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I Look Into My Glass Analysis



Author: poem of Thomas Hardy Type: poem Views: 25

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I look into my glass,

And view my wasting skin,

And say, "Would God it came to pass

My heart had shrunk as thin!"



For then, I, undistrest

By hearts grown cold to me,

Could lonely wait my endless rest

With equanimity.



But Time, to make me grieve,

Part steals, lets part abide;

And shakes this fragile frame at eve

With throbbings of noontide.






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||| Analysis | Critique | Overview Below |||

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Someone get this old git a glass of spirits he needs to cheer up.

| Posted on 2015-04-27 | by a guest


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i am a 14 year old student, and i quite like this tbh

| Posted on 2015-04-12 | by a guest


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I actually chose this poem to write an essay on. Interestingly, the essay focused on Hardy revealing his emotional state to the readers. What better could any other poem be for that?

| Posted on 2015-01-17 | by a guest


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To the analysis posted on 2012-05-10 I would add another possible sense which is evoked by "throbbings of noontide". It certainly evokes pangs of emotion, as well as the beating of the heart (which is of course physical, but brings out the two previous mentions of "heart" in which it is figurative). One cannot, however, ignore, the reading in which these words refer to an erection, even if obliquely. The poem is about how physical decay in oneself is not matched by an attenuation of one's desires, and I think that the sexual reading of this line is too obvious to be omitted from an analysis of the poem.
I do not agree with the analysis posted on 2012-03-25 which reads "lets part abide" as "to aid time as it kills him off", mainly because there's no apostrophe. "Lets" therefore is not "let us ... abide [i.e. tolerate] time"; rather it is more simply, "[time] lets part [of the person, namely the emotional part] abide [i.e. to continue]".
Dom

| Posted on 2013-08-18 | by a guest


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\"I look into my glass,
And view my wasting skin,\"
Here Hardy is looking into a mirror and seeing how his skin, in old age, has become drooped and wrinkly. However the \"wasting\" implies the duality of meaning that skin is just the outward signs of the \"wasting\", that is decay, of the body as it nears death from old age.
And say, \"Would God it came to pass
My heart had shrunk as thin!\"
In this case \"God\" is an oath, not a plea to the divine. Further explained in the next two verses, this, succinctly, means that he wishes his \"heart\", symbolic for the emotional part of the human being, had wasted away in the same manner of as his physical body. In example, he would no longer be able to feel emotional pain.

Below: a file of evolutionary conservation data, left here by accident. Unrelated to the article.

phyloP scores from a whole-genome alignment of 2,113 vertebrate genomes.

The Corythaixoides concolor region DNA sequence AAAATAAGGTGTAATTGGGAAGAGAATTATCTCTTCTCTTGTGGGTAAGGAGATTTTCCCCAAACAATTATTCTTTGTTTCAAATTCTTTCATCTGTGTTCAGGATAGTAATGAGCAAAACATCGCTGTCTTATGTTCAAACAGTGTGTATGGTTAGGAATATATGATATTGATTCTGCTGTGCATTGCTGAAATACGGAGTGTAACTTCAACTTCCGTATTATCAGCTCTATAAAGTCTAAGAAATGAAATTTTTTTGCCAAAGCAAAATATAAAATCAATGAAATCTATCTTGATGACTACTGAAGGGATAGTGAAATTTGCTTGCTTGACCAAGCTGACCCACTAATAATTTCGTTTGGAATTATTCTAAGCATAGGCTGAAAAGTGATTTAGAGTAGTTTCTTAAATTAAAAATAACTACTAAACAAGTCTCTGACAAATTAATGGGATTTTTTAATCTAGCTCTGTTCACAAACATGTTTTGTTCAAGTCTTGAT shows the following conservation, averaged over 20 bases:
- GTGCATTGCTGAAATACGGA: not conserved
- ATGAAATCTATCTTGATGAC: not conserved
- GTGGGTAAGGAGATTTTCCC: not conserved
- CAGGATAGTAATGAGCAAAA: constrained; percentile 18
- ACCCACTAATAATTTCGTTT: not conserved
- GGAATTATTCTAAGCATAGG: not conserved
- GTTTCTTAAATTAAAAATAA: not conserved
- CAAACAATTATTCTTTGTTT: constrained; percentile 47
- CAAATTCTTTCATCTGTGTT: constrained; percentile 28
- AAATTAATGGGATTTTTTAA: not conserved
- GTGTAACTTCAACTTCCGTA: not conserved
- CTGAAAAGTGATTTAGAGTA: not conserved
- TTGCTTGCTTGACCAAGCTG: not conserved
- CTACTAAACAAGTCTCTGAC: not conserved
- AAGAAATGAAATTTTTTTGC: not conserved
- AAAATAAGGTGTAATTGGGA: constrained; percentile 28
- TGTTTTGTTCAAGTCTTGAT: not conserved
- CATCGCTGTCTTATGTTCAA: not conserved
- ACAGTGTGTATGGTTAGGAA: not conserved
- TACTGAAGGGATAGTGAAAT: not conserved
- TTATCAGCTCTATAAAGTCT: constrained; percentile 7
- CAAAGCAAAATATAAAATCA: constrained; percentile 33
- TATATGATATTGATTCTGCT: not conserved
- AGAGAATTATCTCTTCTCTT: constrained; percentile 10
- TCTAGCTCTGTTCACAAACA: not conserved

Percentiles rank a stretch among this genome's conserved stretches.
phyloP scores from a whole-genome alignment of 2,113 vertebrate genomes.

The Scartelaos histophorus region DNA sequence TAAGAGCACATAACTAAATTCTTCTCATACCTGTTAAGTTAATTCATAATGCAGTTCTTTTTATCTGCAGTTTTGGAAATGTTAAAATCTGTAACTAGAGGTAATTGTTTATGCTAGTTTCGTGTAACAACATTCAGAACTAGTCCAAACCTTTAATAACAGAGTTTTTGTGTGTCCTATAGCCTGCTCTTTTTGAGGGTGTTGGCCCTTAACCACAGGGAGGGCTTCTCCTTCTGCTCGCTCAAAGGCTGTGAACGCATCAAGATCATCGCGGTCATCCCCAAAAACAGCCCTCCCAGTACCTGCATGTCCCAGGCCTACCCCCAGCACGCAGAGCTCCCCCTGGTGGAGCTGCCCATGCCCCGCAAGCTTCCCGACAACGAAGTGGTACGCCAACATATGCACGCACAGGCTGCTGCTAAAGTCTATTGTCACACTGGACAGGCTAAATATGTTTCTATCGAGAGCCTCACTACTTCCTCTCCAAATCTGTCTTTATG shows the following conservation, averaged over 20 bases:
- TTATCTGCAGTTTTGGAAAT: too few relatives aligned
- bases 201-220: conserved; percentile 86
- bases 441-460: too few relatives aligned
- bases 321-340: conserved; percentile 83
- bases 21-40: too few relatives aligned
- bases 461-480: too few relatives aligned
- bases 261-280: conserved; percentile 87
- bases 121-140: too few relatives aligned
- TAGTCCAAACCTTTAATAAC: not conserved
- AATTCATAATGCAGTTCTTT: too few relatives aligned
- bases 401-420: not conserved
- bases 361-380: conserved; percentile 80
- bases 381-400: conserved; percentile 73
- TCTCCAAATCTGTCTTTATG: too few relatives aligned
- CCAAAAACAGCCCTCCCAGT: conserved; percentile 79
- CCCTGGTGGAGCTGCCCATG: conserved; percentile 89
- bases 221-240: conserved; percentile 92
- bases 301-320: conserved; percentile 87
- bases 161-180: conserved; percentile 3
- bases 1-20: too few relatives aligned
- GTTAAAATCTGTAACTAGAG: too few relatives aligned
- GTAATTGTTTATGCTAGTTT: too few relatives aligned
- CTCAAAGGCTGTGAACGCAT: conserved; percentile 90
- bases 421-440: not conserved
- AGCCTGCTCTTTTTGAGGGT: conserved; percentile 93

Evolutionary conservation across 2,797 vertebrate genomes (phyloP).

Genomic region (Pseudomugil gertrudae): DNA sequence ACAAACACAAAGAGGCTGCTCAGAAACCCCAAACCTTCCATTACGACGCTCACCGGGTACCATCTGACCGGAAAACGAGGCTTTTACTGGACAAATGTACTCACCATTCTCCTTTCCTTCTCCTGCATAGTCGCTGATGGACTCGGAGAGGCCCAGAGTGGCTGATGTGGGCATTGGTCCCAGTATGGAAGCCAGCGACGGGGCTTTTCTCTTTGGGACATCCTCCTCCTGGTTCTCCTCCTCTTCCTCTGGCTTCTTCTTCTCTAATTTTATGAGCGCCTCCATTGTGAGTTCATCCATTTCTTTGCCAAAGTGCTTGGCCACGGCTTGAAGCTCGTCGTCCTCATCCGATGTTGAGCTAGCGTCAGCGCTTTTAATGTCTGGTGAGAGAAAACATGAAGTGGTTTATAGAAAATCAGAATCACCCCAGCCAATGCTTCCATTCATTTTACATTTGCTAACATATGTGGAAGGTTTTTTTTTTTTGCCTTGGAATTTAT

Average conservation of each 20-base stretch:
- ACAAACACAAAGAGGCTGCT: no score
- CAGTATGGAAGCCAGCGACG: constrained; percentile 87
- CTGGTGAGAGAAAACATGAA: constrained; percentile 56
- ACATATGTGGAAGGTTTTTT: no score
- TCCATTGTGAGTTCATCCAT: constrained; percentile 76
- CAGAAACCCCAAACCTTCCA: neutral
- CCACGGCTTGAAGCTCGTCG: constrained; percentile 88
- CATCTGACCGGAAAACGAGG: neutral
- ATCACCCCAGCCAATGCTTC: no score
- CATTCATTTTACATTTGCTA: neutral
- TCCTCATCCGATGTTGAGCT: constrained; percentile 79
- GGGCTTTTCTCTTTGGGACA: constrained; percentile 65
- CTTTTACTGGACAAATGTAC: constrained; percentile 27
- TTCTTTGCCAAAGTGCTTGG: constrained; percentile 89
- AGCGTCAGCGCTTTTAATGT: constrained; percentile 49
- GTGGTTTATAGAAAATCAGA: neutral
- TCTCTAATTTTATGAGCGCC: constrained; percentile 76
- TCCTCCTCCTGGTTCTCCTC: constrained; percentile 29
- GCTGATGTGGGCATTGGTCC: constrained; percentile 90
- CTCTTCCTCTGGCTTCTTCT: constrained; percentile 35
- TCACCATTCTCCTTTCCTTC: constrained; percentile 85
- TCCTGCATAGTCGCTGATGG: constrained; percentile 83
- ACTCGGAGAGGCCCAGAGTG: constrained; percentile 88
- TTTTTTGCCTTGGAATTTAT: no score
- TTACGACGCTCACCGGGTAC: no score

For then, I, undistrest
By hearts grown cold to me,
This refers to the previous verse, meaning that if his emotions had wasted away with age then he would be \"undistrest\", or not in pain from, the heartss that had grown cold to him, or other peoples emotions no longer caring about him.
Could lonely wait my endless rest
With equanimity.
This does not mean he wants to die, rather the term \"wait\" means that well he waits for his physical body to fail completely, he could experience \"equanimity\", or simply he wouldn\'t care about the people who no longer have emotions for him.
But Time, to make me grieve,
Part steals, lets part abide;
Here \"Time\" refers to the passing of the years that have taken him from a youth to an old man, and further \"to make me grieve\" assigns \"Time\" its self with human emotions, namely vindictiveness, saying that it \"Part steals\", that is to say makes his body wither and decay, and \"lets part abide\" meaning his symbolic heart has \"[abided]\" through the passing of time to allow him to still love, feel emotional pain, and CARE that others hearts have grown cold to him. To me this is the most interesting verse in the poem due to the personification of time. I\'d like to think that when he says \"hearts grown cold to me\" he is also referring to Time, which once gave him youth and then age and life-experience, but now shows indifference to his pain.
And shakes this fragile frame at eve
With throbbings of noontide.
This verse recaps the essence of the poem. His \"fragile frame\", that is his wasting body, shakes at \"eve\", or the coming of darkness and the end of his life, with throbbings of \"noontide\", that is the middle of the day, or the prime of his life. Here I especially enjoy the use of the word \"throbbings\" which can be interpreted here as pangs, but also evokes images of a beating heart.
In conclusion, the poem is essentially about aging. Specifically how well our body decays with time, our symbolic heart, or emotions, stay as vibrant as ever. Perhaps the poem speaks about what it feels like to grow old and see all your friends die around you leaving you alone, or perhaps more simply it simply speaks of love lost. That is the mark of great poetry, that the reader defines the meaning by their own experiences.

| Posted on 2012-05-10 | by a guest